During the hour-long discussion, Mr Chan also cited the example of the Suzhou Industrial Park project, jointly developed by China and Singapore in the 1990s. What was more important than the physical structures of the industrial park was the intangible “software transfer” that took place behind the scenes.

The number of delegations that came to Singapore to learn about the system, and the number of delegations from Singapore that went to China to help build the project and transfer the software was as important as the park that was built. These were critical in ensuring the success of the project, and to replicating it elsewhere afterwards, he said.

Singapore, he added, had had to work closely with its partners on the ground and consult them on what was needed at different stages of China’s development, so that Singapore’s efforts could continue to be relevant and add value to China.

After the industrial park development of the 1990s, Singapore moved on to focus on addressing China’s growing environmental and sustainablity concerns in the Tianjin Ecocity.

By 2010, China had again moved on, and Singapore sought to be helpful by working with it to unleash the potential of its inland western region, to balance off the previous focus on development in the coastal areas.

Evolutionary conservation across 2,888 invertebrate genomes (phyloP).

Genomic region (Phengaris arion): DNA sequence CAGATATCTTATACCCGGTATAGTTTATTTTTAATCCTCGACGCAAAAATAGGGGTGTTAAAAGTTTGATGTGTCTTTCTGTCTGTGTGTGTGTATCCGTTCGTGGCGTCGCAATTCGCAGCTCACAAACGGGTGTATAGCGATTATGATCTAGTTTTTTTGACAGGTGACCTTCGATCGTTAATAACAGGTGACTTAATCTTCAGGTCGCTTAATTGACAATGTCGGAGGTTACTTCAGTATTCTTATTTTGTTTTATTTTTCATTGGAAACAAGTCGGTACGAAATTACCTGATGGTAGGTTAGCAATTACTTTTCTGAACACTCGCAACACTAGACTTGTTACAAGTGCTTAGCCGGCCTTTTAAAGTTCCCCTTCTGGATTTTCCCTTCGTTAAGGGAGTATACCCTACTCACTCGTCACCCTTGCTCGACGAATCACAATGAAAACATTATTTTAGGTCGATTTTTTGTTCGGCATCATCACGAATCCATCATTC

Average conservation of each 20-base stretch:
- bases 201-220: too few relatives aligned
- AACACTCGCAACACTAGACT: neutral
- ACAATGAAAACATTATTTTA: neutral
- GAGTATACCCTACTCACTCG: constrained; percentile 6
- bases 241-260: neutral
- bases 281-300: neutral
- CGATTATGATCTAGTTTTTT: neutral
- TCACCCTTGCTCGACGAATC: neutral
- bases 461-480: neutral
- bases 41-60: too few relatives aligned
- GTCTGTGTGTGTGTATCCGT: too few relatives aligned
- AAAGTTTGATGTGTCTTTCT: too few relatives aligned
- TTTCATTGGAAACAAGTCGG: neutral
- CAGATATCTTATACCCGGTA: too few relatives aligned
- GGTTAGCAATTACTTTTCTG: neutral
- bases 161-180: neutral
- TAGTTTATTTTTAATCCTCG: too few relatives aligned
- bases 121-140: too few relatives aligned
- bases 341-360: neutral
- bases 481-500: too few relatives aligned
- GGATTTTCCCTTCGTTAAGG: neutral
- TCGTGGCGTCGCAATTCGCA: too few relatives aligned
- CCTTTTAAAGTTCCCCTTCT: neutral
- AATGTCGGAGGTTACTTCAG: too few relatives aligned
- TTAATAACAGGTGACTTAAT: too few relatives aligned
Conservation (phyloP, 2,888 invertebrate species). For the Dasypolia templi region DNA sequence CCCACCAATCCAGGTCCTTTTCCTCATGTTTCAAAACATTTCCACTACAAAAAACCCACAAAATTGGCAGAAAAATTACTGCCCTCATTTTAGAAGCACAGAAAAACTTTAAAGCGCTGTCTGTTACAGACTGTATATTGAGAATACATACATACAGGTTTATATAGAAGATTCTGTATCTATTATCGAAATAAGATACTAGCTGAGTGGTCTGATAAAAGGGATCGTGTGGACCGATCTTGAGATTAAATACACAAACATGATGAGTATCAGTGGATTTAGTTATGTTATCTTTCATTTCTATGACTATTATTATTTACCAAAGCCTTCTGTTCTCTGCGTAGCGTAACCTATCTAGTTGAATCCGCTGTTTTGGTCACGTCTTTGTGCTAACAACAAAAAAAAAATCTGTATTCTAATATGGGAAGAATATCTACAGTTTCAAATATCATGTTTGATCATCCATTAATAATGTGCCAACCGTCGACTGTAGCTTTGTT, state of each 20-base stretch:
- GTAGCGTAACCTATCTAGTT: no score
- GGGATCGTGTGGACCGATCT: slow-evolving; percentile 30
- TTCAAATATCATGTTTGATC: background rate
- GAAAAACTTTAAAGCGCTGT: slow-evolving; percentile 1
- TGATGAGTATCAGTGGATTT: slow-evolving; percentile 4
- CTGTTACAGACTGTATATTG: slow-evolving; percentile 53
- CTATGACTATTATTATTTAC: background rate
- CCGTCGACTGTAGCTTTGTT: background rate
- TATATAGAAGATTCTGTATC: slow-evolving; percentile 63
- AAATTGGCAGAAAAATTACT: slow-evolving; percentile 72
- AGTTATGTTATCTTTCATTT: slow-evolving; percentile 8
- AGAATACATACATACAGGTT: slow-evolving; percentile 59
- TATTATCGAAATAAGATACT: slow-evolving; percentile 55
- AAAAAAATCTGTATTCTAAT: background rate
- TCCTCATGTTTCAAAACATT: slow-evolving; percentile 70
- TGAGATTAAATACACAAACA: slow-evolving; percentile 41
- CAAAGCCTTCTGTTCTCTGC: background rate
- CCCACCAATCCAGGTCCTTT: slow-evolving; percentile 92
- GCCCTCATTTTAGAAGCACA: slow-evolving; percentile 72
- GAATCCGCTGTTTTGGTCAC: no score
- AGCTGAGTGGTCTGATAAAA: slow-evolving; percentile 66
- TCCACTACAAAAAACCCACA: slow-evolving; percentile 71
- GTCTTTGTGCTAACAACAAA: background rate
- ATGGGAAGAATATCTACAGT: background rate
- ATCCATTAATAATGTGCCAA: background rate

To do so, Singapore worked with its Chinese partners to find practical ways to lower the financing and logistics costs of operating in these inland areas so as to make them more economically competitive and attractive to investors, he said.

Making a similar point, AIIB’s Mr Jin said the bank sought to deliver projects that not only were sustainable both economically and environmentally but also had the support of the local community.

It strived to avoid the “malaise”, often associated with public sector projects, of building white elephants that were more about “showing how wonderful politicians were” or building “giant toys” for them that did not benefit the community.

This was possible only through projects which had “broad consultation, joint construction and shared benefits”, he said, citing a phrase often used by Mr Xi.

Mr Abbasi outlined the various infrastructure projects that China and his country had embarked on under the China-Pakistan economic corridor. These, he said, were a good way to help realise the vision for an “inclusive” global order that Mr Xi had spoken of in Davos.

Concluding, Mr Chan likened the work on the BRI to that of a bricklayer. His effort could be described as simply setting down a brick or, alternatively, as part of an effort to build a wall. But from another perspective, that same effort could be viewed as part of a longer term vision to build a cathedral, he said.

Mr Chan added he believed that China’s leaders had the wisdom to view the BRI as a contribution to building an inclusive global order that benefits the world in the long run.